Tag Archives: equality

Pope Francis: End Sexism in the Church & Ordain Women

To mark the World Day of Prayer for Women’s Ordination today, I’ve posted this letter to Pope Francis. I’ve written it over the last few weeks to submit as part of the May 22 actions on the twentieth anniversary of Ordinatio sacerdotalis, Pope John Paul II’s apostolic letter denying women equality in the Church. I encourage all to submit their own letters of support using the information provided by Women’s Ordination Worldwide

Dear Pope Francis,

From an early age, I’ve known of my call. My parents tell me that attending Mass calmed me as a young child, when I wasn’t running to the altar to participate that is. I became an altar server at 10 and served through my college years as frequently as possible. By high school I was coordinating liturgies, large and small, at my local parish and engaged in several other ministries, sometimes as the youngest person by decades. The church was a second home and a safe space, able to calm me through my hardest moments of adolescence. In a word, being around the parish and being among the people was ‘natural.’

At 13, a priest asked me if priesthood was a life that might interest me given my involvement in the life of our parish, and the life of the People of God. I’ve seriously discerned this question, is God calling me to ordination, for more than a decade. Over time, my yearning to lead people in our liturgies or be present to them in life’s most profound, daily moments of suffering and celebration grew. Throughout college, each moment of reflection, each liturgy, each protest for justice, and each tender encounter with another person was a coal added to this fire burning within me. I received a degree with honors in theology from The Catholic University of America as a first step to making my desire to minister a reality.

I wanted to answer God’s call. I wanted to say ‘yes’ to being a priest. I wanted, more than anything, to try and explain to those on the margins the immense love of God that I have long known. I wanted to do all this as a priest.

And yet, I could never say ‘yes.’ The more secure this call became, the more I sensed I could never answer it. It is the most painful struggle I’ve known, for while being in ministerial leadership is natural to me and noted by many, I cannot enter the priesthood. I could not discover the obstacle to my entering seminary at first, for I had both the right equipment and was attracted to the right gender according to institutional guidelines.

Now, the obstacle is clear: the Catholic Church institutionally refuses to recognize in full the dignity of every person, especially women.

For the last few years, I have ministered on the Church’s margins among the gay and transgender community and spent many hours speaking with people about the necessary renewal our Church needs. At one such conference, I found myself at a table with seven women discussing how the Church can uproot the current power dynamics structured against women. Three of the seven shared their experiences of feeling called to ordained ministry and priesthood. In their stories, I saw my own journey of discernment and it became clear that I could not, in good conscience, become ordained while so many were denied access to serve in ministry due to their gender or sexual orientation.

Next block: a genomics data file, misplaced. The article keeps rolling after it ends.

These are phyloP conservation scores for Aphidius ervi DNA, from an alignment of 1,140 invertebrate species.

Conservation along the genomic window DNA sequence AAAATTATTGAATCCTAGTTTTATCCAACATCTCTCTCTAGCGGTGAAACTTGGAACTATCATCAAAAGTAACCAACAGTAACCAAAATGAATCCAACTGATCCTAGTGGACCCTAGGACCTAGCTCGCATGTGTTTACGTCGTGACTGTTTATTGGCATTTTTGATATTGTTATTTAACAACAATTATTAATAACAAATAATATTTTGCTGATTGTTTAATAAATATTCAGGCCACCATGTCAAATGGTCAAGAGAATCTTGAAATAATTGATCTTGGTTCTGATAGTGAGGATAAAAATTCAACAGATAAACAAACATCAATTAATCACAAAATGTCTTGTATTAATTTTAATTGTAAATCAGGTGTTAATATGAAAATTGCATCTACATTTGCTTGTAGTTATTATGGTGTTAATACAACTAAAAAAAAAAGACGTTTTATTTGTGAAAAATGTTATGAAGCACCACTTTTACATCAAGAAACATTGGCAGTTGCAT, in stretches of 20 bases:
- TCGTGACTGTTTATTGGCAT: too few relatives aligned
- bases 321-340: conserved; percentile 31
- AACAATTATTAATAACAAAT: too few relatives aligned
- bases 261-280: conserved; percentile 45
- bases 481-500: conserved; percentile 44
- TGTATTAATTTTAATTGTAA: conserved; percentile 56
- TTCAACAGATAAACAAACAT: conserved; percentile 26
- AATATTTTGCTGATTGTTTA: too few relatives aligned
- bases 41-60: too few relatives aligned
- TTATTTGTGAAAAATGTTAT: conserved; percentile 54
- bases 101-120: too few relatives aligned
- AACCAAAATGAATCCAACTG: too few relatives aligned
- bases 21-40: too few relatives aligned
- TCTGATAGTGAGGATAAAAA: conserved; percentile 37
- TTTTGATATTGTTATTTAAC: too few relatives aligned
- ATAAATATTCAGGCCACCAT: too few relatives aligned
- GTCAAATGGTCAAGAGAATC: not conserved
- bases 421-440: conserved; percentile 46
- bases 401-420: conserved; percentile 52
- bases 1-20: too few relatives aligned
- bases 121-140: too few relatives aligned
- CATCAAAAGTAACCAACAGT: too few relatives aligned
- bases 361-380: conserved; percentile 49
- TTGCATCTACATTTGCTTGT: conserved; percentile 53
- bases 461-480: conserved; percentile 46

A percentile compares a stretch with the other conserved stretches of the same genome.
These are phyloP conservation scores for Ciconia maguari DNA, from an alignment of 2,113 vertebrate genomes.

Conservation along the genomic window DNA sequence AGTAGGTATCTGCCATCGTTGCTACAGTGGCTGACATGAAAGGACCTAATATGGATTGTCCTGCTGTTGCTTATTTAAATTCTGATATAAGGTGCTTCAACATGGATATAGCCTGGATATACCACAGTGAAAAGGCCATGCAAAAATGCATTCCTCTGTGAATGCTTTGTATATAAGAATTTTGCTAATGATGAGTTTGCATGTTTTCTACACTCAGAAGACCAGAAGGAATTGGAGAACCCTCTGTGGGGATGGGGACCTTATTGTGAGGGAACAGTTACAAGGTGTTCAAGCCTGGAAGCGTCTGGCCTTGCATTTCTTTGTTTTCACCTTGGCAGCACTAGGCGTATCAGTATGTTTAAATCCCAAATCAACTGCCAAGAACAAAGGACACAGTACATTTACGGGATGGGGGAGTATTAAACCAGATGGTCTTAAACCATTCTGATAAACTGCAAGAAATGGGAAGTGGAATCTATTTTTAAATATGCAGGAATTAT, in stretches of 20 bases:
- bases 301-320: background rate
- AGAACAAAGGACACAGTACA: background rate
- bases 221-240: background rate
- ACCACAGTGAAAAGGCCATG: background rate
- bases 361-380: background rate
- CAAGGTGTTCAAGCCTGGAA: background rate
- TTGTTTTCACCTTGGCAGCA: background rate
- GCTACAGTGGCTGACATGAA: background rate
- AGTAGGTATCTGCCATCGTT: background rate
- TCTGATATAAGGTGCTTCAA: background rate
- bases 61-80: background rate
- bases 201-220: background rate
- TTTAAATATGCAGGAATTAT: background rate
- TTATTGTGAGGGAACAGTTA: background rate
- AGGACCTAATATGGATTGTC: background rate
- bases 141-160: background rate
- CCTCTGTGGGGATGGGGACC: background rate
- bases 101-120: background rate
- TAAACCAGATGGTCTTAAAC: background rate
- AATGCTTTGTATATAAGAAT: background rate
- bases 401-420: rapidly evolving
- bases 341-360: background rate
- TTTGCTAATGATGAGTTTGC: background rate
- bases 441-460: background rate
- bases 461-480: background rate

As it was well known I was considering priesthood, I’ve spent a good deal of time at vocation events and speaking with vocation directors. The key point always stressed was the increasing shortage of priests our Church is facing. Relatedly, a wise friend of mine, an older woman as so many of my mentors and spiritual companions have been, once told me that the Church must die before it can rise to new life. Pope Francis, I believe the Church’s current priesthood is dying by the persistent failure of our leaders to welcome more fully all those God is calling to ordained ministry and spiritual leadership. Help raise it into new, renewed life and open up priestly ministry to all God’s people!

Yet, the priest shortage is not the main reason to ordain women. As the Body of Christ, we need each person’s contributions to most fully incarnate God’s kingdom. Denying women their divinely ordained place in our churches harms the Church’s much needed voice against the many injustices which disproportionately harm women, and to which women are often the most capable agents for social change. There are so many people who know they are called by God to lead our Church in renewal and into its finest age as a mediator of God’s love and grace for all.  Without all and by denying some, we as the Church, in so many ways, severely wounded in our consistent defense of life and dignity.